Makes me wonder if these people have ever worked with modern databases.
Stored procedures are one of the oldest methods of encapsulating database logic, but they are not the only method available.
Many relational databases nowadays have views, constraints, referential integrity with cascading update, delete, stored functions, triggers and the like.
Stored procedures are one of numerous mechanisms of encapsulating database logic in the database.
They are similar to regular programming language procedures in that they take arguments, do something, and sometimes return results and sometimes even change the values of the arguments they take when arguments are declared as output parameters.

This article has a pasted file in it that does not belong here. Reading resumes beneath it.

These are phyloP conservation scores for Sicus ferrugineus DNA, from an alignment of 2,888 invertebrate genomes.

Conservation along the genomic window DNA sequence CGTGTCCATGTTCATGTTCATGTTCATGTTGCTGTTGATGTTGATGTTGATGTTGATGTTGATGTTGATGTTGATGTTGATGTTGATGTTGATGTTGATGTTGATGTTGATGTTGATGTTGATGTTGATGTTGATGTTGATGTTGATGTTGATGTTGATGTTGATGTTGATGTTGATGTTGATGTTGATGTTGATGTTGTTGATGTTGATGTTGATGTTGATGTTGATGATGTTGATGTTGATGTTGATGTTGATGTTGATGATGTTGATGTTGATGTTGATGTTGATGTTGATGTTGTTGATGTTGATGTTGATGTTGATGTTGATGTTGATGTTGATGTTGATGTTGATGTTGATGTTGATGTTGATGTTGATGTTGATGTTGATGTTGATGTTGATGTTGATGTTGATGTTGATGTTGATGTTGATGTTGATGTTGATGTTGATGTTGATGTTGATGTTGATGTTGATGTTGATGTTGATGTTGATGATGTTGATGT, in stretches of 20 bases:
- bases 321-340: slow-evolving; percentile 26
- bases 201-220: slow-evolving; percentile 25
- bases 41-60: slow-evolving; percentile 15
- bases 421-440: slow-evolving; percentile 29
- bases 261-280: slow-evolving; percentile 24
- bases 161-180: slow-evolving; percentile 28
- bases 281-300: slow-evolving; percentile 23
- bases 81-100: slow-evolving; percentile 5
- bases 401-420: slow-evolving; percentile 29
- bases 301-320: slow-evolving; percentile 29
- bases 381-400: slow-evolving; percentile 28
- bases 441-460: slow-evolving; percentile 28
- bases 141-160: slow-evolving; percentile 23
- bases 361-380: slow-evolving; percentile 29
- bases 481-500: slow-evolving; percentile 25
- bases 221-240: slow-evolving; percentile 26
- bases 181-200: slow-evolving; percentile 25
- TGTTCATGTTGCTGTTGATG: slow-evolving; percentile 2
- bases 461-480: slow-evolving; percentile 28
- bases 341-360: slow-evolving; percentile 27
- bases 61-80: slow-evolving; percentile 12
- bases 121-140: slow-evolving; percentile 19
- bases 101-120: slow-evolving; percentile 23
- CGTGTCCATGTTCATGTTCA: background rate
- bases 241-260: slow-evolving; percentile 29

The main beauty of a view is that it can be used like a table in most situations, but unlike a table, it can encapsulate very complex calculations and commonly used joins.
It can also use pretty much any object in the db except for stored procedures.
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